An Arkansas man pleaded guilty Monday to a tree-chopping spree in a Missouri national forest.

Jamie Edmondson, 46, chopped down 27 walnut and white oak trees from the Mark Twain National Forest in Barry County between June 2019 and January 2020, according to a news release from the U.S. Attorney’s Office.

Prosecutors said Edmondson didn’t get permission from the U.S. Forest Service to remove the trees.

He’s accused of selling the timber at sawmills throughout the area. The timber was estimated to be worth $20,269, officials said.

Federal agents installed surveillance cameras after the first trees were cut down and taken from the forest. The cameras later caught images of Edmondson’s truck, according to officials, and authorities later located the vehicle.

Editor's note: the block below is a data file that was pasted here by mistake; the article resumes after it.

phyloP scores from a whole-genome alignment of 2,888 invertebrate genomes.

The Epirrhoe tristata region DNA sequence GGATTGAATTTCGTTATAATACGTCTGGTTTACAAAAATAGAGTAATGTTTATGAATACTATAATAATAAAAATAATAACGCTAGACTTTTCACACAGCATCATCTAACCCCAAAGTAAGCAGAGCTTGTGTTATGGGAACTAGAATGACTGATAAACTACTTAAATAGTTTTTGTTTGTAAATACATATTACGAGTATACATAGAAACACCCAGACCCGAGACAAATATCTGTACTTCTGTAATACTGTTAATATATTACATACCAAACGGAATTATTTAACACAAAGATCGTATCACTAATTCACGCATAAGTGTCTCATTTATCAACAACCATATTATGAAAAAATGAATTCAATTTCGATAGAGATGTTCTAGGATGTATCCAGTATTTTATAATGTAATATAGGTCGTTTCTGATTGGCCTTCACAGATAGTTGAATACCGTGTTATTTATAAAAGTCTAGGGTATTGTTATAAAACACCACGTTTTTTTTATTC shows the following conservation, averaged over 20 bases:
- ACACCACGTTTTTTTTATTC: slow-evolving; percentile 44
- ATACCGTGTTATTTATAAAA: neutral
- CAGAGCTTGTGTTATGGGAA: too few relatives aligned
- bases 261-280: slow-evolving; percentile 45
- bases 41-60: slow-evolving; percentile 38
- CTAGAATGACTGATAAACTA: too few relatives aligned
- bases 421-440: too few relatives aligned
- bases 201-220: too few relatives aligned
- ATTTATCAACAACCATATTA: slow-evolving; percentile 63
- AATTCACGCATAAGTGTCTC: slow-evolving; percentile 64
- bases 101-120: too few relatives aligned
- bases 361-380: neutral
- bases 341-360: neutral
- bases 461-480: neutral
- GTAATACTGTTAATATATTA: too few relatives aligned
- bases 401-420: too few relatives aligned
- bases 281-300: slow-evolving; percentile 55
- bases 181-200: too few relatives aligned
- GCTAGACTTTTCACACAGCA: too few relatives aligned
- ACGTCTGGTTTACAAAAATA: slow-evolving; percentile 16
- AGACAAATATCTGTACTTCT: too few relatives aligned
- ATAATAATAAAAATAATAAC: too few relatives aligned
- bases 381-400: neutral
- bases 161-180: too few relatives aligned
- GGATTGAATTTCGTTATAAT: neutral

Officials said the ecological damage to the forest and cost to reverse it is estimated at more than $40,000.

Edmondson pleaded guilty April 19 to one count of depredation of government property. He could face up to 10 years in prison without parole.

Officials said Edmondson will be sentenced after an investigation by the U.S. Probation Office.

Mark Twain National Park is 1.5 million acres and spans 29 counties in the southern half of Missouri.

Officials across the country say they’ve seen an uptick in “tree poaching” as timber prices soar. White oaks are especially popular.

In March, more than a dozen trees vanished from the Chickamauga & Chattanooga National Military Park in northern Georgia “including several old-growth oaks,” McClatchy News reported. One person was arrested and accepted a plea deal.

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